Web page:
Essentially, how far a ship will move during a three-minute turn is calculated at the beginning of the turn, and its course is displayed as a straight line. At any point on this line, the ship may be turned in increments of 45 degrees (within certain limits if the ship has already turned during that turn), and the remaining distance according to the new direction of the sails relative to the wind is then shown. Each ship's movement is plotted this way. When all the plotting is done, the player may end the turn, and the two sides' ships move simultaneously. Unfortunately, there is no way to "jump" to a position on the line and say, "I want to turn to port here." The player is forced to wait until the ship's cursor slowly trods its way up to the desired position.
The player may only indirectly affect combat by choosing the range to fire, the type of ammunition loaded, the option to use grappling hooks to board, where on the enemy ship to fire and the distribution of men. During the movement of the ship in a turn, it will fire at an enemy, given the restrictions placed by the player, and will score hits or misses according to range, experience and so forth. Therefore, the player does not directly control exactly when the ship fires, although usually, depending on the situation, the ship will fire when you want it to. Critical hits, such as killing the captain outright, may also occasionally happen.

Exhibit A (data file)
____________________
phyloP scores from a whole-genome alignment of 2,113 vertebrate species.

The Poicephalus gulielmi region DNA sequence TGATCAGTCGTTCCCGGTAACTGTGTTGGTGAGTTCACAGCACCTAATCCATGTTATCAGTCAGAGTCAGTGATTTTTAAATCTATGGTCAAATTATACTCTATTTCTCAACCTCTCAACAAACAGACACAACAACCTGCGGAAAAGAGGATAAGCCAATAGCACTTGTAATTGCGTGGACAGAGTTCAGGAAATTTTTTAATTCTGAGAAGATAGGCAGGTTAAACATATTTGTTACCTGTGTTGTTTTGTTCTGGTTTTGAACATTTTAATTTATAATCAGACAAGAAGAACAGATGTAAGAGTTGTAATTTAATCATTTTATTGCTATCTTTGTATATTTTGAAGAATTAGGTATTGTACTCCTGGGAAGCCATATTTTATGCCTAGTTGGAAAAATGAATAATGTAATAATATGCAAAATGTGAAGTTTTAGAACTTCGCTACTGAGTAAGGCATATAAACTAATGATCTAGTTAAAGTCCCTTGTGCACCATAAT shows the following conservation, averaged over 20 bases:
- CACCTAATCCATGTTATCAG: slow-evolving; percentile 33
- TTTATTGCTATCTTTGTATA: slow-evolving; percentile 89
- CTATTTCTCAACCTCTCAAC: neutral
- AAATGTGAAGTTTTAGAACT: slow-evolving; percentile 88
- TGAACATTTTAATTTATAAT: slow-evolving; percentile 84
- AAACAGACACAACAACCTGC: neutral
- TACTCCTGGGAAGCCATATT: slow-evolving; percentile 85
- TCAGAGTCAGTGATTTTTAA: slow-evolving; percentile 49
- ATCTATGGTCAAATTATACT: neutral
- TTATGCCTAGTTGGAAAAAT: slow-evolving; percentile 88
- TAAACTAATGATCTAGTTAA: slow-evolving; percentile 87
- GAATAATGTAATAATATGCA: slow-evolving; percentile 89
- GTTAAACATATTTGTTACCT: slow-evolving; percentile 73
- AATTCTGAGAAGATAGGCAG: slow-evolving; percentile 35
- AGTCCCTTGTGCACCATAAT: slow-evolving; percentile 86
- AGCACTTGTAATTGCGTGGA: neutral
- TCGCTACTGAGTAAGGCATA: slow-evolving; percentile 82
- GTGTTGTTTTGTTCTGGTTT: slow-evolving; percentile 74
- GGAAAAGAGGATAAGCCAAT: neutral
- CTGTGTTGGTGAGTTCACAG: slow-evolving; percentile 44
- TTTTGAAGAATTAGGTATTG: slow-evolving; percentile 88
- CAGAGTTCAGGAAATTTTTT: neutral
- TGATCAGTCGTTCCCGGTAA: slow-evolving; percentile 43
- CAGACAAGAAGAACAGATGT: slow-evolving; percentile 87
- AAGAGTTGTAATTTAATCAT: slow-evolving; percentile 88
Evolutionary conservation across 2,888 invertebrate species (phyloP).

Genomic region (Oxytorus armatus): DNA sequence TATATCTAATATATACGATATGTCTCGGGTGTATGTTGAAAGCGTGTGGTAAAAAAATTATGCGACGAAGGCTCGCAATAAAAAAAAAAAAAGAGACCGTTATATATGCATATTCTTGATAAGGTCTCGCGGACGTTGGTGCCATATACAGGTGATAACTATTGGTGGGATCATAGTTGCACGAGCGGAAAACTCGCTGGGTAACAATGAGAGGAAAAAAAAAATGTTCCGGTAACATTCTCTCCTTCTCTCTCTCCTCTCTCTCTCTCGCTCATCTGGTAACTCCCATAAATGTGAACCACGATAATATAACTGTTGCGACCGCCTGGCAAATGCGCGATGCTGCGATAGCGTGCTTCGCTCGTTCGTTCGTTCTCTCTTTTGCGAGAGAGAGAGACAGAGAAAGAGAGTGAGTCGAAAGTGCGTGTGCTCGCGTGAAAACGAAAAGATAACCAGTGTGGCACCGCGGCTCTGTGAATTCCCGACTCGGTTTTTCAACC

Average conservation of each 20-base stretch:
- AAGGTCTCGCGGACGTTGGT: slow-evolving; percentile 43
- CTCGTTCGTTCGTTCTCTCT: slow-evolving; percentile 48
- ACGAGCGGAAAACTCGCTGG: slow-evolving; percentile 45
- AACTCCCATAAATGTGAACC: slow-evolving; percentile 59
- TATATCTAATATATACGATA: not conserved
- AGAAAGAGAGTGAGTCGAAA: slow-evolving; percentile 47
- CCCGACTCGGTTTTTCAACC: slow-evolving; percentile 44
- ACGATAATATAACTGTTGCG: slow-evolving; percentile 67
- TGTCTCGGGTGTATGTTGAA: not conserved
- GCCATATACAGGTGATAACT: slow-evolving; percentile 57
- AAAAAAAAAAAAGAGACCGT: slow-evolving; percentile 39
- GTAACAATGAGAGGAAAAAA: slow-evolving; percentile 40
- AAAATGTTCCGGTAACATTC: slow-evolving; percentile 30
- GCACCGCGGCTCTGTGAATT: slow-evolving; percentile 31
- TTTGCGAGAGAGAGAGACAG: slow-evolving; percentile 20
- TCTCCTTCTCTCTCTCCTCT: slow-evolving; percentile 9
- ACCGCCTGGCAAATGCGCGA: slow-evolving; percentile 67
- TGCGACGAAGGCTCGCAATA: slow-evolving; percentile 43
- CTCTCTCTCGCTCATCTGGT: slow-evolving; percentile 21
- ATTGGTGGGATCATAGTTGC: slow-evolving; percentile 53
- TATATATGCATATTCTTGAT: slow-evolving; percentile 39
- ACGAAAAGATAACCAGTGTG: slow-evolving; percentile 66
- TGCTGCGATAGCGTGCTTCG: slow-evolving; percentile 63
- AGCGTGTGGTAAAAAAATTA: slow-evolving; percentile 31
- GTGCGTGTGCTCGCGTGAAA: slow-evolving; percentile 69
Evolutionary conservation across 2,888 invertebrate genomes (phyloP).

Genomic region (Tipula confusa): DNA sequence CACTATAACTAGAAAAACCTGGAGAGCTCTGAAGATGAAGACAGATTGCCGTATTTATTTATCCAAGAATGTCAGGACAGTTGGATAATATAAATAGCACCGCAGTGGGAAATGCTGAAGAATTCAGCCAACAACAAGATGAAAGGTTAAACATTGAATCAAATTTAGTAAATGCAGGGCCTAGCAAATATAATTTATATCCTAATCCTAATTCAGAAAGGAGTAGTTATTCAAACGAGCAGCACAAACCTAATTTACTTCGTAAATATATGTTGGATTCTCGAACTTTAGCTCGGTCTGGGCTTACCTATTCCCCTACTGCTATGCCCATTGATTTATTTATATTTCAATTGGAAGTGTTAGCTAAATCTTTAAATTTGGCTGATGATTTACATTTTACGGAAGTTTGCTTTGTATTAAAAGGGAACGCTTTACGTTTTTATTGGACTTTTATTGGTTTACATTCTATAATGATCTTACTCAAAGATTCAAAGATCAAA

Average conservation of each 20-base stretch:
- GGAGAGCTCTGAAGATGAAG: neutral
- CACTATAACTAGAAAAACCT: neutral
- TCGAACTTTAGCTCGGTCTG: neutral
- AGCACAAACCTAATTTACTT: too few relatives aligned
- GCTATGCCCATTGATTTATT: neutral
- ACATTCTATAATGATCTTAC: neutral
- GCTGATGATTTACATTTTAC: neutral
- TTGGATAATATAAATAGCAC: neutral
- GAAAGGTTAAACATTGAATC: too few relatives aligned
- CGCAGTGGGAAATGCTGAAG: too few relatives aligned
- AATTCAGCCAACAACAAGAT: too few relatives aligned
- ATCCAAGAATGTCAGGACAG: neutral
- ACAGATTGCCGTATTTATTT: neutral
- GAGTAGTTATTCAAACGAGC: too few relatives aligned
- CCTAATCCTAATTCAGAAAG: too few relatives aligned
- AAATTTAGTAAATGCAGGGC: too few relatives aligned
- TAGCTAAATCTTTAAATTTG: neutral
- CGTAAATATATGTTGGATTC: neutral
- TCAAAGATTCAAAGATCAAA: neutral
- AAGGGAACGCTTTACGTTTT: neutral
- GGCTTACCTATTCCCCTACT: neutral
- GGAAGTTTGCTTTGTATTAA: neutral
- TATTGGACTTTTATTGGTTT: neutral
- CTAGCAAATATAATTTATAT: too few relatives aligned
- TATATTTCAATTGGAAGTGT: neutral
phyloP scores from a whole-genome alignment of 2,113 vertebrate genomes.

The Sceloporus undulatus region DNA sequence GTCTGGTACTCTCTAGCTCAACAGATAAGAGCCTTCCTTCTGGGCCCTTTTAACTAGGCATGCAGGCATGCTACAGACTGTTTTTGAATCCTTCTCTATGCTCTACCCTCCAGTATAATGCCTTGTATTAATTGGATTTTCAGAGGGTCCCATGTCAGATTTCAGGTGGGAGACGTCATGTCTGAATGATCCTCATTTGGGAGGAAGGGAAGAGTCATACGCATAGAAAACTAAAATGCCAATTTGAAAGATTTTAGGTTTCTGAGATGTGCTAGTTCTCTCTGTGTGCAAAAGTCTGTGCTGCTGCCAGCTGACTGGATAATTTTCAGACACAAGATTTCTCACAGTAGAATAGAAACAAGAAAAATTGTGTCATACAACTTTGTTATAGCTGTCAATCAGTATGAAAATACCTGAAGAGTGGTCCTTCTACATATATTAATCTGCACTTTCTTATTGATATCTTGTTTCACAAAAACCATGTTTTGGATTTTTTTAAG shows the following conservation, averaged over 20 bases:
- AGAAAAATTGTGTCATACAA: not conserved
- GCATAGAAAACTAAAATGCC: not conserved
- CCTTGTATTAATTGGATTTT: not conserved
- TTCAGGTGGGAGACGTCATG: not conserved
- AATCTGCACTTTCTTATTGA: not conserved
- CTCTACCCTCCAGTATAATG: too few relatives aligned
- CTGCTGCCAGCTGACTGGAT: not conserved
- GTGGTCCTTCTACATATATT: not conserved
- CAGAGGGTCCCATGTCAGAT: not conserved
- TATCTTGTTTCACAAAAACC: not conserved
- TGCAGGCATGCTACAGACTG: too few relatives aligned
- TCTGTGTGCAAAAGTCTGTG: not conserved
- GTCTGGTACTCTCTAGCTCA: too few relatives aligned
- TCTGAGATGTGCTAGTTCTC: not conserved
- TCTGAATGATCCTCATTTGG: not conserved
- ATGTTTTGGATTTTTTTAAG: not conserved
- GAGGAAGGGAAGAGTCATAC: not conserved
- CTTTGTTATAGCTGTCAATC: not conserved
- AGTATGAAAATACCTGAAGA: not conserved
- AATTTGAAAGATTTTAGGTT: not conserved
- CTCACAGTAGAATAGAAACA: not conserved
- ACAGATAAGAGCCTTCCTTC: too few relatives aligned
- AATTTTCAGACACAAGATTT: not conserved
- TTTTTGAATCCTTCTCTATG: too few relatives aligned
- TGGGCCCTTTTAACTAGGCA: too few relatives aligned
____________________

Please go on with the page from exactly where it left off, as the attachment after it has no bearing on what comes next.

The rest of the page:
Also during the course of a turn, the player may move a ship's personnel from one position to another. For example, most of the time, the bulk of the personnel (90%) man the cannons, and the rest are required for the sails. However, during boarding party actions, a percentage must be assigned to that position, as well as damage control parties. If the player wishes to change sails, more men must be assigned to that position as well. Reassigning men from the cannons reduces the ship's effective fire power. This part of the game is rather abstract; there are no specialized duties for the crew, as everyone can do everything.